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Hedge funds quietly investing in Falklands’ oil exploration companies

Thursday, November 1st 2012 - 00:10 UTC
Full article 34 comments
Premier's Finance director Durrant, oil industry deals with political risk, “of border disputes, of disputed territories all around the world” Premier's Finance director Durrant, oil industry deals with political risk, “of border disputes, of disputed territories all around the world”

Hedge funds have been quietly building up stakes in the oil explorers operating off the Falkland Islands betting that companies will ignore the threats made by Argentina to disrupt the activity, according to a Reuters’ piece published this week.

Lansdowne Partners, one of Europe's most powerful hedge funds, Crispin Odey's Odey Asset Management and Blackfish Capital, owned by the Rowland family, have all acquired stakes, regulatory filings show, as investors grow more excited over drilling prospects and a clear plan for the first oil field development off the Falklands.

One of the longer-time backers of the sector has been the RAB Special Situations fund, which owns more than 10% of Falkland Oil & Gas and which have 28% of its portfolio invested in the company. FOGL is valued at 200 million pounds based on current stock prices.

More recently Lansdowne Partners has gradually built up a 13% stake in Borders & Southern, making it the largest shareholder in the firm, which has a market value of 113 million pounds, with shares trading at 23.25 pence.

Meanwhile Odey raised its stake in Rockhopper Exploration, the most successful local explorer to date, to just over 7% in August, while in July Blackfish Capital, a subsidiary of Banque Havilland, bought a 20.13% stake in Falkland Islands Holdings, making it the biggest shareholder by some distance. Rockhopper is valued at 455 million pounds.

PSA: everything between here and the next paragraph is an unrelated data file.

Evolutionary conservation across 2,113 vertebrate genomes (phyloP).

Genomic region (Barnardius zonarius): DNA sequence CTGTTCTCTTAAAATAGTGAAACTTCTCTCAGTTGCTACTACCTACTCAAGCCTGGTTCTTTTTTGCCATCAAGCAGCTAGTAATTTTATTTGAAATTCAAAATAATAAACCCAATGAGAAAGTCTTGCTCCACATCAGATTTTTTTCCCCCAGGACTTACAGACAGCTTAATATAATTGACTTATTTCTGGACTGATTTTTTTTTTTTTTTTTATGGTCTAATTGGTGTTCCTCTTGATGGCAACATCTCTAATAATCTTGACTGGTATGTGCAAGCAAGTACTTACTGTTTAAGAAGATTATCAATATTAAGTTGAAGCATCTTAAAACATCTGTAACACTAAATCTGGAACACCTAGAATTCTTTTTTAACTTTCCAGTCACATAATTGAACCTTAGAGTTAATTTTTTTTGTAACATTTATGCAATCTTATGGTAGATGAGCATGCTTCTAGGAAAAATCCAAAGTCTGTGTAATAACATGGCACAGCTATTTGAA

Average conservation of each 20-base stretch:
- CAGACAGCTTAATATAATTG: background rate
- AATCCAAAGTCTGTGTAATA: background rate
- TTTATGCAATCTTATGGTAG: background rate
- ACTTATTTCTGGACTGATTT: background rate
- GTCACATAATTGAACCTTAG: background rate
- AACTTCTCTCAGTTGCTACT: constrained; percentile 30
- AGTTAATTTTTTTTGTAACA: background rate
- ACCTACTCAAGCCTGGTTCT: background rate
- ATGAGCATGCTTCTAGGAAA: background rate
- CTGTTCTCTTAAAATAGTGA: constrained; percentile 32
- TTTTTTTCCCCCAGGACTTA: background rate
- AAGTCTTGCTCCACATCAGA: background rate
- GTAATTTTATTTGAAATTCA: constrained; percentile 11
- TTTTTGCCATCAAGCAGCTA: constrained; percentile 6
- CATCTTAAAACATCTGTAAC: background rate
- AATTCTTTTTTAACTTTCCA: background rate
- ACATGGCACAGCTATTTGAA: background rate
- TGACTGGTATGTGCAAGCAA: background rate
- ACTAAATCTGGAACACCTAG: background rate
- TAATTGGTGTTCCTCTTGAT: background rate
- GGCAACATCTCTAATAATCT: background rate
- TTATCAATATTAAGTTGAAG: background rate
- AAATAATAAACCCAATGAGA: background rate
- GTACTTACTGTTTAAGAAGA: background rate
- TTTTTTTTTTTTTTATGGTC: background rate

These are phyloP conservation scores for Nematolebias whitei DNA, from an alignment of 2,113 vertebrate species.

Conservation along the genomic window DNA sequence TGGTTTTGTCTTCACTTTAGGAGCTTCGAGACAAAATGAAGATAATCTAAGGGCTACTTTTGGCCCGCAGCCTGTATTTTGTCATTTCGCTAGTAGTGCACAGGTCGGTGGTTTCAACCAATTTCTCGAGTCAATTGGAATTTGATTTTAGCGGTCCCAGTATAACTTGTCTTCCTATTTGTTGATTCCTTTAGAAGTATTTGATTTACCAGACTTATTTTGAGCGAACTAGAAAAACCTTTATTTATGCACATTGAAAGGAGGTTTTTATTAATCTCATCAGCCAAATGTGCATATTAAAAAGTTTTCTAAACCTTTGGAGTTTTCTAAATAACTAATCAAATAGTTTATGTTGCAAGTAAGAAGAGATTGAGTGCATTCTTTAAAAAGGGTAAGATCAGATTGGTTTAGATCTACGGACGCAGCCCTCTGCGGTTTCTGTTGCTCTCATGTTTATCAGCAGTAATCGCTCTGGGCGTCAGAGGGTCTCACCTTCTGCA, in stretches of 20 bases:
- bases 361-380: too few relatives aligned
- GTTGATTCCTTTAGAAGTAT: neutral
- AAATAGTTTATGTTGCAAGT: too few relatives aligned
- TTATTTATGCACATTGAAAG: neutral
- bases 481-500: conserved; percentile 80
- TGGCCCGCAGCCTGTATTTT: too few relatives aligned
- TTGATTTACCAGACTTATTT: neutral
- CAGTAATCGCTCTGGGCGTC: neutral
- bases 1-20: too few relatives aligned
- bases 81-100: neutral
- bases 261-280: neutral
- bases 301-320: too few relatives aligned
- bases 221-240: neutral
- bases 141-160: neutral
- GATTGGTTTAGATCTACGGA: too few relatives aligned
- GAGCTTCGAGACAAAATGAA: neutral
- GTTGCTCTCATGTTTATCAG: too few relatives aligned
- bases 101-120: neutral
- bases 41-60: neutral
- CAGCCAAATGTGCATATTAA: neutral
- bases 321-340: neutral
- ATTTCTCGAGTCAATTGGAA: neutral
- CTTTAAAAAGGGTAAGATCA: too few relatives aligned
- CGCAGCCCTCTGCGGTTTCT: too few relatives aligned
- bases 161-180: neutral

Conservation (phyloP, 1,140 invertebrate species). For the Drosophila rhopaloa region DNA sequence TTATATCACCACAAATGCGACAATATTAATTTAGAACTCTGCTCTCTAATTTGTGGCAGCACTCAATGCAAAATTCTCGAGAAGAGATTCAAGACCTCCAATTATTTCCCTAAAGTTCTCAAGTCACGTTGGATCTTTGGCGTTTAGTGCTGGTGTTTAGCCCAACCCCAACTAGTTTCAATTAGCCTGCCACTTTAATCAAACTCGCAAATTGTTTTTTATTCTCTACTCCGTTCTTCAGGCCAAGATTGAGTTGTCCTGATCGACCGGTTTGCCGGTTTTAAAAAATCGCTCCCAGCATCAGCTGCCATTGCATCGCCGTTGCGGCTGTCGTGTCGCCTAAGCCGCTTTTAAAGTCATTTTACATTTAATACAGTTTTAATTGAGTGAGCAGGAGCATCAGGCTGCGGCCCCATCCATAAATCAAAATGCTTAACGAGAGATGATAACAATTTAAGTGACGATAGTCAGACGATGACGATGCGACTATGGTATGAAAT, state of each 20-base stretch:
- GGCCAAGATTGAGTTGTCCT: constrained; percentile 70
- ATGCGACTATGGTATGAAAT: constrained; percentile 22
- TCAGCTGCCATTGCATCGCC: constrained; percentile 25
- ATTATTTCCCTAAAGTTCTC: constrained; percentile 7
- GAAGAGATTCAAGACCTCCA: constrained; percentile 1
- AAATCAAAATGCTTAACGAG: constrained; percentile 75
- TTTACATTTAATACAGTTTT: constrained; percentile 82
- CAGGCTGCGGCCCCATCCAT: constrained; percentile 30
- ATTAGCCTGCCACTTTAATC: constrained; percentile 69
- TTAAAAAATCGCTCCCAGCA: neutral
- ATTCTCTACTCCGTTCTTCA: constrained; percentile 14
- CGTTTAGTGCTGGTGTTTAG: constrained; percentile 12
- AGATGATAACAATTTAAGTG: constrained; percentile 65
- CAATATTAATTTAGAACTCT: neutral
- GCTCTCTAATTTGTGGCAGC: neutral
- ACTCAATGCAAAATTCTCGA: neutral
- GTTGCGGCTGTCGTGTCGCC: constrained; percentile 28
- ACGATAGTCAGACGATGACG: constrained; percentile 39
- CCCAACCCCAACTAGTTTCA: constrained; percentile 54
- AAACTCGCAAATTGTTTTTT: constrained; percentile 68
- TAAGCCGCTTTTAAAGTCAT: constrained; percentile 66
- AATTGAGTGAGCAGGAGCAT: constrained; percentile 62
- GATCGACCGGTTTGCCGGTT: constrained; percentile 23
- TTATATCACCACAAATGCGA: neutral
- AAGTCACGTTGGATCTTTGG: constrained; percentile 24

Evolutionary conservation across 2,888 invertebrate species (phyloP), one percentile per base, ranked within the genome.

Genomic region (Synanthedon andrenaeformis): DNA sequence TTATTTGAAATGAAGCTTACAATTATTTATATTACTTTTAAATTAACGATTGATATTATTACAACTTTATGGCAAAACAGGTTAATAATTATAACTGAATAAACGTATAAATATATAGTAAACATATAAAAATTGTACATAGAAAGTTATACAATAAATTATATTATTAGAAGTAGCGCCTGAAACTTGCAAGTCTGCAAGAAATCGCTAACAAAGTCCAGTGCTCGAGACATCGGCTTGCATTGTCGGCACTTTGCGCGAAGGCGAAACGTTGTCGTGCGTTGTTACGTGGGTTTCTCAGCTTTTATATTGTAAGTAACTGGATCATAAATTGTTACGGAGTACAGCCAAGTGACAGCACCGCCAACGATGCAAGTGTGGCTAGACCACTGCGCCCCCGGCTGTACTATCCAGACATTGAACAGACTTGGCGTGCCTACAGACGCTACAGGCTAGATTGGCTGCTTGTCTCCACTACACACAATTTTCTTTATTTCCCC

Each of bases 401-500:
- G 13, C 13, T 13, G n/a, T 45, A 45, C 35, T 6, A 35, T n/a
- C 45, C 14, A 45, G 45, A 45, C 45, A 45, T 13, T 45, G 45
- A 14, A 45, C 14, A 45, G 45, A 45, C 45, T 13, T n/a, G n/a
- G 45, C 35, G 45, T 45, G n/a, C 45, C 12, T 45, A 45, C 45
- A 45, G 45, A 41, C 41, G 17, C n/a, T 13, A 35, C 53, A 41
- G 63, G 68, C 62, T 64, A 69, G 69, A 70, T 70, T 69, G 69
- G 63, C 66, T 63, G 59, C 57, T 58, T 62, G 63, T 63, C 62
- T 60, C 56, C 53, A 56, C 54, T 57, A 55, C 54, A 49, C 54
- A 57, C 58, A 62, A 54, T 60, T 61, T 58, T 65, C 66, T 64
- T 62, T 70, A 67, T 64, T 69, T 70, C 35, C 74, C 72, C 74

Falkland Islands Holdings, in which Mercury Asset Management's founding director and private investor Leonard Licht owns a 5.9% stake, according to Thomson Reuters data, has a 4% holding in FOGL.

The article also points out that three large companies have signed up to the region.

Veteran British firm Premier Oil last week completed its 1 billion dollars deal with Rockhopper to take a 60% stake and the operating role in developing Rockhopper's Sea Lion oil field situated about 120 kilometres off the north of the Falklands.

“I don't want to sound flippant, but the oil industry deals with this type of political risk, of border disputes, of disputed territories all around the world, Premier's Finance director Tony Durrant told Reuters at the time of announcing the outline deal in July.

Meanwhile Borders & Southern in April discovered gas condensate, a naturally occurring mix of light liquid hydrocarbons, and FOGL found gas last month.

”Borders & Southern and FOGL are both in a much more positive position than they were at the start of this drilling campaign (in January) after the really positive drilling results and the significant de-risking of the politics,“ said Mirabaud analyst Robin Haworth.

The arrival in the Falklands as partners of FOGL of two foreign industry heavyweights: Edison owned by France's EDF, and US firm Noble Energy has also helped put the Islands on the global oil map.

”Falklands’ exploration has been de-risked politically from the perspective of other interested parties now joining the activities down there,” said Edison Investment Research analyst Ian McLelland.
 

Financial Tags: RKH.

Top Comments

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  • briton

    perhaps,, just perhaps, these should be kept an eye on.

    just a expensive thought .

    Nov 01st, 2012 - 12:38 am 0
  • surfer

    The next Argentinian govt. will adopt a far less confrontational stance so open the door for cooperation in oil production in this region.

    The future is starting to look a lot more positive.

    Nov 01st, 2012 - 07:10 am 0
  • LEPRecon

    @2 - surfer

    I hope you're right about the next Argentine government. Unfortunately they'll be inheriting an economic mess, curtesy of the current 'Dear Leader' and they may just revert to form, and start sabre rattling.

    Whether the Argentine people will be fooled by yet more nationalist jingoism is yet to be seen, but the current Argentine government has shown the world that Argentina is a toothless tiger, so I doubt it will make much difference to the oil companies drilling around the Falklands.

    But it would be beneficial to the Argentine people to stop squabbling and start cooperating with other, including the Falkland Islands.

    Nov 01st, 2012 - 07:26 am 0
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